Leasing Activity Between Recession and Recovery
- Mar 08, 2010
March 8, 2010
By Allison Landa, News Editor
At the intersection of recession and recovery is where we lie right now. That was the theme of a webcast presented by Jones Lang LaSalle.
That webcast, “State of the Market: Occupier Perspectives”, posits that the recession is over, but expansion is still fragile as government support fades out this year. Among the firm’s major findings: gross domestic product was driven by inventory change in the fourth quarter and there is a risk of fading recovery in 2010; labor markets are stabilizing, but are not yet out of the woods; and U.S. vacancy levels will continue to rise into 2010, but at slower levels.
“The vacancy level is really artificially low, the reason being that so many companies that have laid off people haven’t put space back on the market,” JLL managing director of Los Angeles brokerage Whitley Collins told CPE. “We’re seeing a lot of companies now that have laid people off in 2009 starting to address (that space).”
Collins said increasing vacancy rates are underwritten by this shadow space, or space that is empty but not on the leasing market. Additionally, general space inefficiencies contribute to higher vacancy, but Collins said these get purged when companies decide to move.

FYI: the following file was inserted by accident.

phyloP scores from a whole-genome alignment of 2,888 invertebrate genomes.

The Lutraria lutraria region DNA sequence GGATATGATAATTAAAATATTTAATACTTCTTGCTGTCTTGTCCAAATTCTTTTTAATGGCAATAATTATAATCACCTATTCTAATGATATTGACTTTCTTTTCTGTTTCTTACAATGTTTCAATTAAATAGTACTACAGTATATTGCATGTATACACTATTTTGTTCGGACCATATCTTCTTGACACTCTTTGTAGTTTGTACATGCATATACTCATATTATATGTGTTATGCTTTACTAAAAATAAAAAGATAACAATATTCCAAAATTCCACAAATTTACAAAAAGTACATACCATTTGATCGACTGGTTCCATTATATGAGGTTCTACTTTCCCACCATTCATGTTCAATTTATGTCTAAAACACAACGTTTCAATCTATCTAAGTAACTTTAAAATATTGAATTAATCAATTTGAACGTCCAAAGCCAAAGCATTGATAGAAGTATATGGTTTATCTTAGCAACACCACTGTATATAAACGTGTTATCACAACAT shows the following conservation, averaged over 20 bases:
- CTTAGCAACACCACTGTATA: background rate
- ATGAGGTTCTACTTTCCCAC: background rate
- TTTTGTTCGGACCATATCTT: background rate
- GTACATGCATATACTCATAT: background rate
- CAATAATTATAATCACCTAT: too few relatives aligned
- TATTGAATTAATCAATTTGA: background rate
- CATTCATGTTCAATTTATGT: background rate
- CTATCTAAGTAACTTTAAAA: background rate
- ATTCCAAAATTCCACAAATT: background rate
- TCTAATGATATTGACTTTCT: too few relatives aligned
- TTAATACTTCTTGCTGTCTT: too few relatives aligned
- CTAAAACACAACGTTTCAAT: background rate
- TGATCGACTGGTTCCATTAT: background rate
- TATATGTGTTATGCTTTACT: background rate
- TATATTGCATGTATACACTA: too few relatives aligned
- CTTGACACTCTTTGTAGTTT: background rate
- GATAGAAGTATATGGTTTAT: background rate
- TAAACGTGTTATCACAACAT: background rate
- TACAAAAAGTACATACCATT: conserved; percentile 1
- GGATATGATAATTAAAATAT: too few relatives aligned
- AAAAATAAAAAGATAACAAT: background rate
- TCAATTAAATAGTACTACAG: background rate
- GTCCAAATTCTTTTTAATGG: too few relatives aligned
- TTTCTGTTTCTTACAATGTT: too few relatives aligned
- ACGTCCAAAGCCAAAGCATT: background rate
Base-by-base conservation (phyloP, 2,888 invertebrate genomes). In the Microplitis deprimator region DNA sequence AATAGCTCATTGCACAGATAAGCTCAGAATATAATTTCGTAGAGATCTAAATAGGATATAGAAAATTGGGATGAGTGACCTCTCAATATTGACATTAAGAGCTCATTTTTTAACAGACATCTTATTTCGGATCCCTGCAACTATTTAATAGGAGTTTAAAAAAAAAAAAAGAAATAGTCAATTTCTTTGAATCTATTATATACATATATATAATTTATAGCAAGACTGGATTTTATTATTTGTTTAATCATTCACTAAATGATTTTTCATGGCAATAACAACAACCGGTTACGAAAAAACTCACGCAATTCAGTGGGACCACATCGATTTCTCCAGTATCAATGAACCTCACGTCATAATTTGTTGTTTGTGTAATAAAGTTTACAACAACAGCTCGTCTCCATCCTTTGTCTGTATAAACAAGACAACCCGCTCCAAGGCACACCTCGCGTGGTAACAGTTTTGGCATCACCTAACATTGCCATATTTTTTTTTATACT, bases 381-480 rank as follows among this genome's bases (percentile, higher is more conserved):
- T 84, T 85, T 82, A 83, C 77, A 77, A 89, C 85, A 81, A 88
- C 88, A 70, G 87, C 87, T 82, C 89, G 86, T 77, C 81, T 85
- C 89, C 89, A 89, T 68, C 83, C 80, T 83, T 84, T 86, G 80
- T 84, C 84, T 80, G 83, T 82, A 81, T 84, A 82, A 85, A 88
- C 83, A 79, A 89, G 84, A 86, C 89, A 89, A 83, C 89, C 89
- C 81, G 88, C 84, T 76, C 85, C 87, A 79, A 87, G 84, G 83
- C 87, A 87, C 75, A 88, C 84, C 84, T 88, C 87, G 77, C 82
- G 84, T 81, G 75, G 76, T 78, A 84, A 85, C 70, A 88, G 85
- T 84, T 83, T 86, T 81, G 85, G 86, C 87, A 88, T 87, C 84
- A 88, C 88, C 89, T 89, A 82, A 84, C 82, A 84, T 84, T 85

“There’s not a company out there that’s going to move and take more space per person,” he said. “Everybody’s taking less space.”
Since commercial real estate tends to lag the overall economy by six months, Collins predicts that it will be 12 to 18 months before recovery. “It takes time,” he said.
However, JLL did find that tenants are growing more certain of the future, and leasing activity pressed higher in both the third and fourth quarters of 2009. Sublease space levels also dropped for the first time in two years as leasing activity grew on discounted space, and though market rents are down 15 percent from highs in 2008, net effective rents in the primary market are starting to stabilize.
Buoyed by industrial and government activity, respectively, Pittsburgh and Washington, D.C. were characterized as stabilizing markets, while markets including Atlanta, Detroit, Miami, Phoenix, Charlotte and Tampa were still characterized as falling.